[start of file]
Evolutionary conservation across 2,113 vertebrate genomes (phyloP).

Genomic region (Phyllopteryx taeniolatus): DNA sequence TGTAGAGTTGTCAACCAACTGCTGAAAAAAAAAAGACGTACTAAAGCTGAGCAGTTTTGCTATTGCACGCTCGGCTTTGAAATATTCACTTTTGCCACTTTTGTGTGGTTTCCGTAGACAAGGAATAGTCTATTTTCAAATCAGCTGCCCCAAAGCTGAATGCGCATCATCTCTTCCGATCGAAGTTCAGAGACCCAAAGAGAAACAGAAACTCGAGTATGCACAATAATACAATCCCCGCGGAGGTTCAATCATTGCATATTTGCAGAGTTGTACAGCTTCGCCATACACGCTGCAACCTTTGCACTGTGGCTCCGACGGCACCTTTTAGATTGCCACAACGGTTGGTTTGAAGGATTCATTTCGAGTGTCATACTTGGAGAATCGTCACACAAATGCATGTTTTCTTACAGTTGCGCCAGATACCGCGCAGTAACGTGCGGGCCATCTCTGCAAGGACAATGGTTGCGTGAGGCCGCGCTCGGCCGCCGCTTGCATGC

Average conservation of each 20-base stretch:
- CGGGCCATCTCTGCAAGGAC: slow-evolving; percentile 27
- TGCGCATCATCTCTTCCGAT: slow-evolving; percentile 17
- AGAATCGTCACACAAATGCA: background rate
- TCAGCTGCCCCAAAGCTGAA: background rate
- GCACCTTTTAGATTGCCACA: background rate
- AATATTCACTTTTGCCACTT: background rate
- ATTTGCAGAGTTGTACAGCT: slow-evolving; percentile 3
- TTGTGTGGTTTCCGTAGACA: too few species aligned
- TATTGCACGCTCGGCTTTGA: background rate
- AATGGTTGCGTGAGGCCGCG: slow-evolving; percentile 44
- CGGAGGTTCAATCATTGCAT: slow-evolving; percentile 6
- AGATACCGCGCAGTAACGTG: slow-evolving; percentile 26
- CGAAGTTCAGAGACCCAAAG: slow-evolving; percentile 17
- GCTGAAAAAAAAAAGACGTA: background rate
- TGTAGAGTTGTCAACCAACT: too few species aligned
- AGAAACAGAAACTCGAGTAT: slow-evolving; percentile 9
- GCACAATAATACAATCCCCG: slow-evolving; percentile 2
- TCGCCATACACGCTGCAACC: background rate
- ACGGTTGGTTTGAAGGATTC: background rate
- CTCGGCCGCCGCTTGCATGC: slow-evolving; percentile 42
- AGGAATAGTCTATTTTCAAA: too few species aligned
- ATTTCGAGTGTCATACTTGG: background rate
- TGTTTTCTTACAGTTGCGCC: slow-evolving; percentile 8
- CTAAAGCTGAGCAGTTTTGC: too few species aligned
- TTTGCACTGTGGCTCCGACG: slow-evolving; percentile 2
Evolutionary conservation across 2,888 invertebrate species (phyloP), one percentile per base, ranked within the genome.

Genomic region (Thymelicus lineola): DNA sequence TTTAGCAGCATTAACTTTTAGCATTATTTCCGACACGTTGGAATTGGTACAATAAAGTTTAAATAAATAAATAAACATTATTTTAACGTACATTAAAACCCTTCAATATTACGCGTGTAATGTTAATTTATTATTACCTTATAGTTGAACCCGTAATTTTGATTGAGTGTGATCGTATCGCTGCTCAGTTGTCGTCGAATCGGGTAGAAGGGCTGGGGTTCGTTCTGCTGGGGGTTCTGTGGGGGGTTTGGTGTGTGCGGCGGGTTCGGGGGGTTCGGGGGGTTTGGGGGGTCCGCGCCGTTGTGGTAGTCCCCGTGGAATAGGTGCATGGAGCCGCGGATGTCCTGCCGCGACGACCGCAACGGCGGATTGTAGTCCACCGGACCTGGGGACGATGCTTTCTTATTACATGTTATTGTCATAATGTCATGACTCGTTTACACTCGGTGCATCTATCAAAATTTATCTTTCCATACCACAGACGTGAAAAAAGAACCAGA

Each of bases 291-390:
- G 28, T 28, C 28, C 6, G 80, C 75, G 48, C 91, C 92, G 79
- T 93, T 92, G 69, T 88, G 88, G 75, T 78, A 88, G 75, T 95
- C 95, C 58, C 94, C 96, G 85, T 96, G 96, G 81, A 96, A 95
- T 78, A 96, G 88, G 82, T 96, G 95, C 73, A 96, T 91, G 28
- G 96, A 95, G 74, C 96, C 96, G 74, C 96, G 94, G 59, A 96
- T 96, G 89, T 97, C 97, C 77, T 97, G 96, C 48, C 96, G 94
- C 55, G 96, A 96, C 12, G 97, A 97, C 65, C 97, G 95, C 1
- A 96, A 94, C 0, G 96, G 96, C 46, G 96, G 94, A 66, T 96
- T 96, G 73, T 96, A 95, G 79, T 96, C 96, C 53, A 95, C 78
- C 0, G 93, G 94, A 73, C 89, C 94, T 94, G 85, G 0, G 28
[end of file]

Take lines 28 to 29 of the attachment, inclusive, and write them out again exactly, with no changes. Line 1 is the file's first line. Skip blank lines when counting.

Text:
- TTTGCACTGTGGCTCCGACG: slow-evolving; percentile 2
Evolutionary conservation across 2,888 invertebrate species (phyloP), one percentile per base, ranked within the genome.